Percy Totten mentions that the disbandment of the Alliance Club led to creating the Faculty-Staff Alliance advised by Liz Hickey. He says, “This group is meant to help the student alliance and circulate best practices to support LGBTQ+ students in and out of the classroom.” If any students, staff or faculty are interested in being a part of this group, please contact Liz Hickey at [email protected]

For the Fall 2020 semester, if anyone is interested in joining the NJCU LGBTQ+ Alliance E-Board, please refer to the alliance club at [email protected]. For any questions, comments, or concerns, please contact @njcualliance on Instagram.


The following are invaluable resources and contact information at NJCU and other organizations where you can receive support as an LGBTQ+ individual in addition to learning more about the LGBTQ+ community.



The LGBTQ+ Support Group 

The Support Group is a “space for queer and trans-identifying students to discuss personal and social issues in the community, gain support, and build FIERCE relationships with self and each other.” Jennifer Mullan, the facilitator of the Support Group, can be contacted for assistance at 201-200-3165.



Speicher-Rubin Women’s Center for Equity and Diversity 

The Women’s Center is open to helping all students, regardless of gender. The center strives to “advocate, educate, and provide support and referral services in order to address cultural diversity and to achieve equity for women as well as under-represented students with respect to ability, race, color, national origin, sex, disability, sexual orientation, gender identity or religion.” Students can contact the Women’s Center at [email protected] or call 201-588-5353.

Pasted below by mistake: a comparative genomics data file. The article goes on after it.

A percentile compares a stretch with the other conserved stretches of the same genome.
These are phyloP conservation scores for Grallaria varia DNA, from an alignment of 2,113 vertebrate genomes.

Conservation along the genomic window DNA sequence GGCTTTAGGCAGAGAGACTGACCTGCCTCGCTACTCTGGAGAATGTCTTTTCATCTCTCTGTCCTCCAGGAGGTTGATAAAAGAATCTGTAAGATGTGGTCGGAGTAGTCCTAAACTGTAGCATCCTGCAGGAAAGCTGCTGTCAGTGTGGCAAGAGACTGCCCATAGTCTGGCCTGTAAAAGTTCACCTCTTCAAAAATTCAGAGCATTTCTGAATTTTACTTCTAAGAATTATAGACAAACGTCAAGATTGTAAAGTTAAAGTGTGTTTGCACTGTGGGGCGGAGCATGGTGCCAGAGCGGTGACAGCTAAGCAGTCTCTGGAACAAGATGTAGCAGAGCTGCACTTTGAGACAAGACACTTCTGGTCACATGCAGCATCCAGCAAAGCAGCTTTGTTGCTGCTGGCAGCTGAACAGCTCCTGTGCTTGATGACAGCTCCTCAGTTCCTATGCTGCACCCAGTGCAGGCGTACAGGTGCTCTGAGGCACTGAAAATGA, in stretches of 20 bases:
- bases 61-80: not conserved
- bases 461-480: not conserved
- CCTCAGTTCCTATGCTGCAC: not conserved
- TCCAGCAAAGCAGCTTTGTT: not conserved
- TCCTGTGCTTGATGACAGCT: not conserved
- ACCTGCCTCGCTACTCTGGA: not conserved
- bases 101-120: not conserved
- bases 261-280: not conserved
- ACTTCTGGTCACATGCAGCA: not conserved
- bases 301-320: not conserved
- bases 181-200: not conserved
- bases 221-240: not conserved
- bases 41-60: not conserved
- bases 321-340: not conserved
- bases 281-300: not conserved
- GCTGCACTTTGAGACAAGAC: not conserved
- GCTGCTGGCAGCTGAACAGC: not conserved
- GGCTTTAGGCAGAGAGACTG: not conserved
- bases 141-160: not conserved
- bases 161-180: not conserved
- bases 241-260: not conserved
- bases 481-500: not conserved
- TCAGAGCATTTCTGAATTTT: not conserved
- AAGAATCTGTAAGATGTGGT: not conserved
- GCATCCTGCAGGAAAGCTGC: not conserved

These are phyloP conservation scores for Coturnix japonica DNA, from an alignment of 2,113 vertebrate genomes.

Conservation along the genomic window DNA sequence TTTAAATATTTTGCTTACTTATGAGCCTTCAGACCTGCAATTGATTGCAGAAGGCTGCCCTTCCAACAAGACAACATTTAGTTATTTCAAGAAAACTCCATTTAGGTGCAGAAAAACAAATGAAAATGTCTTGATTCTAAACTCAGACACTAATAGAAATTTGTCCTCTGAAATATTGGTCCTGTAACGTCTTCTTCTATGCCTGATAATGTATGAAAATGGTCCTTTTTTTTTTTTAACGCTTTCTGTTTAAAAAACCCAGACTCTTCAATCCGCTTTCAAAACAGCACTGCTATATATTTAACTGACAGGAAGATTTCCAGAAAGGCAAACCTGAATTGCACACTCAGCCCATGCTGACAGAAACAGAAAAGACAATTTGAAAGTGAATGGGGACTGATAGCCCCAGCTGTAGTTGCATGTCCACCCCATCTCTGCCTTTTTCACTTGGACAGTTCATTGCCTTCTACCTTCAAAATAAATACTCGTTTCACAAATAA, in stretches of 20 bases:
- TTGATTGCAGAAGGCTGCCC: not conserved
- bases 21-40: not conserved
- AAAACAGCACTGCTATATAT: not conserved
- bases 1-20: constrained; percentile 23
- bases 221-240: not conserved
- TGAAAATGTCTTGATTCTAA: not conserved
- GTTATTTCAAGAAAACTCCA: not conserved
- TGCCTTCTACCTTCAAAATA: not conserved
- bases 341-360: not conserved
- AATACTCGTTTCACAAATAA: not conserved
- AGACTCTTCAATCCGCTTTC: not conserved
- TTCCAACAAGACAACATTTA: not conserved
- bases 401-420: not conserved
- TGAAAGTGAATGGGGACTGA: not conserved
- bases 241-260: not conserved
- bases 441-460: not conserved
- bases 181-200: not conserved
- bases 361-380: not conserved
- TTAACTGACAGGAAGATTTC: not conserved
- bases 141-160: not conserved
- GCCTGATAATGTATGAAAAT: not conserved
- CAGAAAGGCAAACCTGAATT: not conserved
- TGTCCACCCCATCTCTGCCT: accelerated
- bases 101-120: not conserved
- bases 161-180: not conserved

Counseling Center 

The Counseling Center at NJCU provides “Let’s Talk” sessions. These sessions include, “one-on-one confidential consultations to assist students with specific personal concerns (e.g. academic struggles, relationship conflicts, advice regarding a disagreement with a roommate, stress management skills)… These one-time, 25-minute consultations are not meant to be a substitute for psychotherapy, but rather a meeting with a counselor that is goal-oriented.” 

To request a session of “Let’s Talk,” students can email the Counseling Center at [email protected] with their name, Gothic ID number, and phone number. 





Jewish Family and Children’s services (JCFS)

“JFCS provides a safe, welcoming, and inclusive environment for members of the LGBTQ community throughout their lives. We have created a place where sexual orientation, gender identity, and expression can intersect to be embraced, affirmed, and celebrated.” JFCS provides counseling as well as support for the LGBTQ community. 

They can be reached at (856) 424-1333 or students can fill a “Request Service E-Form,” located on their website. 



Newark LGBTQ Community Center